As we jump into chart week forty-five, we have many veteran artists in this group of The Other Sixty. They must be pushing new albums or trying to extend their success into the holiday season. Let’s review 1980 up thru 1983.
November 8th, 1980
As the Oakland trio’s lead hit, He’s So Shy, from their Special Things LP hangs at #3, their second single debuts on the Hot 100. Anita co-writes this one and sings lead. I hate to diss these ladies, but this track is a rip-off of Shake Your Body by the Jacksons. That might be why it was woken up at #52.
The Illinois tricksters bring in Sir George Martin to produce their fifth album, All Shook Up, and veer off into a more experimental direction. This was the lead and only charting single from the album, which probably challenged their fans a bit. Time and distance can allow us to see how well crafted this song is, deserving of a higher chart spot than #48.
Six albums in, Rupert’s on his fifth record label, that greatly contributed to his failure to capture any momentum from his breakout album Partners In Crime. His new LP, Adventure, had many great tracks on it, such as Blackjack and Crowd Pleaser. This one was too mellow as the lead-off, which is why it went early to bed at #68.
Clapton is back with another single from Just One Night, his third live album in ten years, recorded at the Budokan in Tokyo, laid out over two discs. Originally recorded for his Eric Clapton LP back in 1970 and co-written by Leon Russell, this 45 will only have a #76 zenith.
Robin Gibb lends his voice to another RSO soundtrack for the film, Times Square, which featured a New Wave heavy lineup of XTC, The Ramones, The Cure, and others. So why were a Bee Gee and former Eric Clapton back up singer used to promote this album? Ask Robert “Money is blinding my decision-making process” Stigwood. There’s some good sone on here, but this one is a bit of a mess. It flashes an S.O.S at #50.
The Grammy-winning Against The Wind is Bob’s only #1 album to date, and it spun off three Top 40 hits. This was the fourth single and just missed the Casey call, peaking at #42. It’s Bob’s clumsy attempt at euphemism, but at least it’s a rockin’ number.
November 14th, 1981
Brit-Funk was the late 70s/early 80s musical movement that blossomed in the UK. Bands such as Light Of The World, Hi-Tension, and Level 42 mixed in jazz fusion with their soulful pop rarely had success with it here in the States. This was the biggest crossover single from that period, a Top 20 R&B and Dance club smash, which went dark at #84. George Michael stole the keyboard lick for I Want Your Sex, and LL Cool J sampled it for his remix of Jingling Baby.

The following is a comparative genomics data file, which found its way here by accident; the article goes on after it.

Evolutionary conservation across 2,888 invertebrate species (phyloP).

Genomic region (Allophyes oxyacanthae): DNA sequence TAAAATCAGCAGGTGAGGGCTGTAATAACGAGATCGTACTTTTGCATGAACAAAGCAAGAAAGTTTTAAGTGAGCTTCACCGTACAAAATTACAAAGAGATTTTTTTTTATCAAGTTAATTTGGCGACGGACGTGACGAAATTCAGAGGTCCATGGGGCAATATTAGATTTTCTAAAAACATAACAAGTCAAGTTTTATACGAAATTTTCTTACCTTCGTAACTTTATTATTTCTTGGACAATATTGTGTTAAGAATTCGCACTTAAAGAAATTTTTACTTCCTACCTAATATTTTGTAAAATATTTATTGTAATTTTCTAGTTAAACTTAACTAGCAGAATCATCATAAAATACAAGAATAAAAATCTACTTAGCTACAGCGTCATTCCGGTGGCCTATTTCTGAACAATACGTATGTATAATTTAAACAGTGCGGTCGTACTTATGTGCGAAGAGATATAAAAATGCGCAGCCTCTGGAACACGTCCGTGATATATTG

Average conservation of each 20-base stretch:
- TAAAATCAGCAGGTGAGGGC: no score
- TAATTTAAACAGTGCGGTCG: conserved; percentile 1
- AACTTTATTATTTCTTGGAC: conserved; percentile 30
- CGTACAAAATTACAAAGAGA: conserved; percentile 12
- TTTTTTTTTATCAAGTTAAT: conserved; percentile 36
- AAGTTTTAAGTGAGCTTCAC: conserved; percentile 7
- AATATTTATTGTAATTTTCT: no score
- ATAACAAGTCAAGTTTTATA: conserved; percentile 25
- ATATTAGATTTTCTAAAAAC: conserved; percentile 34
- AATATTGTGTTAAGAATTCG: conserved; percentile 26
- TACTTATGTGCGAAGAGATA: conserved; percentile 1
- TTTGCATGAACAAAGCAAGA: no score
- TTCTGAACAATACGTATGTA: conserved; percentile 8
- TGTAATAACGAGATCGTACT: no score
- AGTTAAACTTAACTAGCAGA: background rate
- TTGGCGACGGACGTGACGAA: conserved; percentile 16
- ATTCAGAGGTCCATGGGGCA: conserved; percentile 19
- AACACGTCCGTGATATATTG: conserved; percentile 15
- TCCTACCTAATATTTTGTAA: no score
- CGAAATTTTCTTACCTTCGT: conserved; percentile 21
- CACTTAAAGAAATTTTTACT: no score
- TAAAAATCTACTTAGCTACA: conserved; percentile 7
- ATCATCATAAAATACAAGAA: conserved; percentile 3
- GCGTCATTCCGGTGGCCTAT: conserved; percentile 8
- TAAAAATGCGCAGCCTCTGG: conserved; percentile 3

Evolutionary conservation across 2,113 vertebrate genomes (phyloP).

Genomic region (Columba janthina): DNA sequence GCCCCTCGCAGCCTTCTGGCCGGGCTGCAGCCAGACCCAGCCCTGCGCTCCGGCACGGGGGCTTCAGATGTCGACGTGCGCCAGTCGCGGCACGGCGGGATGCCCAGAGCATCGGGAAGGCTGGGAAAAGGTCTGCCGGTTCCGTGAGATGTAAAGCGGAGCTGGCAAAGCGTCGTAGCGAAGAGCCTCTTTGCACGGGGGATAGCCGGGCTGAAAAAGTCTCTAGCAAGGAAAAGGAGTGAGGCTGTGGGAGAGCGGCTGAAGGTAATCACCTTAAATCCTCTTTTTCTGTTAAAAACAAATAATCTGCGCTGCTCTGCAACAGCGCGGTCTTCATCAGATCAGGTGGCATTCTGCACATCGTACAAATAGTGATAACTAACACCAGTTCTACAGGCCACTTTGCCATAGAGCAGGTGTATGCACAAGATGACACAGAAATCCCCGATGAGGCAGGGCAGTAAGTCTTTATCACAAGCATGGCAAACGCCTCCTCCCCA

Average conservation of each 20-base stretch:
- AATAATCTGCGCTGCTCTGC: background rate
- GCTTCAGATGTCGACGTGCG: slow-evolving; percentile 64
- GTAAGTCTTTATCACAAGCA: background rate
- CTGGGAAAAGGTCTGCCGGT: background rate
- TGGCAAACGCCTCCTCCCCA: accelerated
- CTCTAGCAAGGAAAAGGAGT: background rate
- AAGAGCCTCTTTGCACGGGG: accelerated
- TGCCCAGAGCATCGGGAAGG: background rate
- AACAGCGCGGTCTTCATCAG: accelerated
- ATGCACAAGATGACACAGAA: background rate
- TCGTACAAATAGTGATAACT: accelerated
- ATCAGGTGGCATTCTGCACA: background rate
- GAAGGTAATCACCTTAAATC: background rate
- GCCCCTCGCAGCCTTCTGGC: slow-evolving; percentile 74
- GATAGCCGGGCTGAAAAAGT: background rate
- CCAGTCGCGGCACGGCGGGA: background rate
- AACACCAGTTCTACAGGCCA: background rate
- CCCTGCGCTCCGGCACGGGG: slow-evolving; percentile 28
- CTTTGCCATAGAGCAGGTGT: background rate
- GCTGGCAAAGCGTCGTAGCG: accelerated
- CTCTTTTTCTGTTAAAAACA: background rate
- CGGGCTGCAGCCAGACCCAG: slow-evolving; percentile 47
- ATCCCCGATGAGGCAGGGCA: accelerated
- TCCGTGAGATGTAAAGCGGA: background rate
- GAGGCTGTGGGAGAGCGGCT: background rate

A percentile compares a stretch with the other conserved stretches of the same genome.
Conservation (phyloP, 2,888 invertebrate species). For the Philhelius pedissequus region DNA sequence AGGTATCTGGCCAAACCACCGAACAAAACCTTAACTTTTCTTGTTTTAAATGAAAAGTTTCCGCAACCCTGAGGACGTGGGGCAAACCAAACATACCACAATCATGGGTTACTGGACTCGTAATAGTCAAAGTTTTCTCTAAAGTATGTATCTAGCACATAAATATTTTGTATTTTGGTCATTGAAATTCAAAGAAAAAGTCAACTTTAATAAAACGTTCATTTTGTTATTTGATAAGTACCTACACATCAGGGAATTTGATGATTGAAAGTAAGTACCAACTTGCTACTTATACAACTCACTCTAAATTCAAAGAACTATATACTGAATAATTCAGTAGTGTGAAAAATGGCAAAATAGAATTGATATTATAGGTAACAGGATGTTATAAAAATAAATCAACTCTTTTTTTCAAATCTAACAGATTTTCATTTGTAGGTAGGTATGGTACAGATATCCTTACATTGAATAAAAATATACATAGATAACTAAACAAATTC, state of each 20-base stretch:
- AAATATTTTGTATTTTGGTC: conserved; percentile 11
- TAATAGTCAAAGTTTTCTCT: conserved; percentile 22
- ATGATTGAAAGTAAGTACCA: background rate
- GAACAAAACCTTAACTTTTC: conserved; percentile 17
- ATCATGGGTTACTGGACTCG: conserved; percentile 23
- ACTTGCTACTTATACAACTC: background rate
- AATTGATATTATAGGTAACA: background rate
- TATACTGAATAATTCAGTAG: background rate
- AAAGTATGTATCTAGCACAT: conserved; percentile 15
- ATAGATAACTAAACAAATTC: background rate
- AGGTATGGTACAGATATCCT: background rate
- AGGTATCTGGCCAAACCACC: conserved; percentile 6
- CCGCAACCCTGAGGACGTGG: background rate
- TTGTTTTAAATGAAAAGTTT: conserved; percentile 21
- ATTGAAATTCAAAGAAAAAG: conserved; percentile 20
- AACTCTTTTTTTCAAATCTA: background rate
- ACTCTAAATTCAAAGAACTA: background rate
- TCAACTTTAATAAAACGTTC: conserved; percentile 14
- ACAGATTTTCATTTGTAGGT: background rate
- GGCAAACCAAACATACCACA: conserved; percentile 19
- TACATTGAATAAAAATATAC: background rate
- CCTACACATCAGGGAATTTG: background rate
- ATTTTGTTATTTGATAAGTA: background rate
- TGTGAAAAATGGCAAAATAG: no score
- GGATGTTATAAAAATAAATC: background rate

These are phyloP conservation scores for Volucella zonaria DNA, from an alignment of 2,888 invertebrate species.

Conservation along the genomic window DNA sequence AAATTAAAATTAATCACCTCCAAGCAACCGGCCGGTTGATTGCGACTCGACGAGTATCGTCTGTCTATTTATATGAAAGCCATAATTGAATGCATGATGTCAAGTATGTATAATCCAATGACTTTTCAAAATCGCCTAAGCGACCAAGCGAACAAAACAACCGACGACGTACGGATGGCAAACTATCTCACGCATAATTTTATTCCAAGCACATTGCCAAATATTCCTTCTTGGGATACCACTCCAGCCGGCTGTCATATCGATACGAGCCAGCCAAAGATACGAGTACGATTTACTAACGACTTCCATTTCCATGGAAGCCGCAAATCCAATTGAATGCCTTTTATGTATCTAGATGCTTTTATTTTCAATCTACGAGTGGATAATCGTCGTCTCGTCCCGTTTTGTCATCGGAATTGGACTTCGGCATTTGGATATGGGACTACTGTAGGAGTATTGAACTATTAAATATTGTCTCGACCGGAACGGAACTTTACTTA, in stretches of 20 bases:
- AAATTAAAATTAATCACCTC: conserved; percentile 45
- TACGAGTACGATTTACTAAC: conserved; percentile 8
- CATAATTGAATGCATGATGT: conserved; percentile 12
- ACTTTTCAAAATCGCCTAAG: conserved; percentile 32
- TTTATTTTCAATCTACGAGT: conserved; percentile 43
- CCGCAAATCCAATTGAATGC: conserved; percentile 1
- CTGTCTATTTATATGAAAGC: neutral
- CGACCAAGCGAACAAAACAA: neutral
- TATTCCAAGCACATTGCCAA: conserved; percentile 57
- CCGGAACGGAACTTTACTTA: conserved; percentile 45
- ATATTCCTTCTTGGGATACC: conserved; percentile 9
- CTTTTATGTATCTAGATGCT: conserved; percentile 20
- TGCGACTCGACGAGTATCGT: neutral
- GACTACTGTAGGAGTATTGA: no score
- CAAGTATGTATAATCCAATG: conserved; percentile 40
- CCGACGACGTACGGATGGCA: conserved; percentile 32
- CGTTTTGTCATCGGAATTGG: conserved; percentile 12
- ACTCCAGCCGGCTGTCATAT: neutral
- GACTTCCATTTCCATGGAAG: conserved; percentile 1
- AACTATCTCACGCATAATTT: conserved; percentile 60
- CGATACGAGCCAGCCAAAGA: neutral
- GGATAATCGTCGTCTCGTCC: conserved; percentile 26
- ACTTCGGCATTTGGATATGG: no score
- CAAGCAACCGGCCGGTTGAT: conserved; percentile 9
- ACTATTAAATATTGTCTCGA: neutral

November 13th, 1982
Mike’s follow-up to the smooth as silk I Keep Forgettin’ should have followed him right into the Top 40 as well. Somehow this Kenny Loggins co-write didn’t make it in and gave up at #44. It has since gone on to be a Yacht Rock classic.
This is the third single from the L.A. band’s album, All Four One. It’s a poppy number with a Motown vibe that would seemingly be used throughout the 80s. The 45 will only stomp up to #60.
Here’s the second single from Steve’s third solo album, Talking Back to The Night. Still In the Game made it up to #47. This tribute to singer Valerie Carter will only move up nine spots. It will receive a remix in 1987, reenter the charts and capitalize on the momentum from Back In The High Life, climbing into the Top 10. Eric Prydz will sample the ‘call on me” section for a #1 UK smash dance track in 2004.
Here’s the first charting single from this New York quintet. Released as the first 45 from their Scandal EP, it will get massive rock airplay but will only reach #65. The keyboard solo was played by Paul Shaffer.
This was the second charting single from Plant’s first solo album, Pictures At Eleven. It sounds like his imitation of a Police song, and I’m surprised it didn’t do any better than #74. The track features Raphael “Baker Street” Ravenscroft on sax, and Phil the Shill is playing drums.
November 12th, 1983
EWF had a hard time surviving in the digital 80s, but damn if they didn’t try. I’m not sure why Pop radio turned away from a song with a funky electro-groove. But this Martin Page composition went bi-polar at #57 even as it hit the R&B Top 10.
I cannot help but laugh when I hear this. There’s no way they took themselves seriously when they recorded this. The make-up was finally off, and the world got to see four regular white guys. The thrill was gone, and the single peaked at #66.
This was the follow-up to Sitting At the Wheel, the #27 hit from 1983’s The Present. I prefer it and think it should have been the bigger hit. The synth vibes fit in well with what was going on at the time but still retained its Moodiness. Alas, it will only reach #62.
How do you follow-up a juggernaut such as The Safety Dance? With another great synth-pop track such as this. This Montreal, Quebec trio will look at their hands and take a chance but will only climb to #84. They will nab another Top 40 song in early 1988 called Pop Goes The World.
Jennifer was turning into the female Kenny Loggins when it came to soundtrack songs. She hit #1 with Up Where We Belong from An Officer And A Gentleman, and her song It Goes Like It Goes from Norma Rae won an Oscar. I guess soundtrack producers really liked her and asked her to sing this duet with the singer from Manfred Mann’s Earth Band for the newTom Cruise movie. It all bombed out with this track topping out at #85. She will get redemption in four years with a little flick called Dirty Dancing.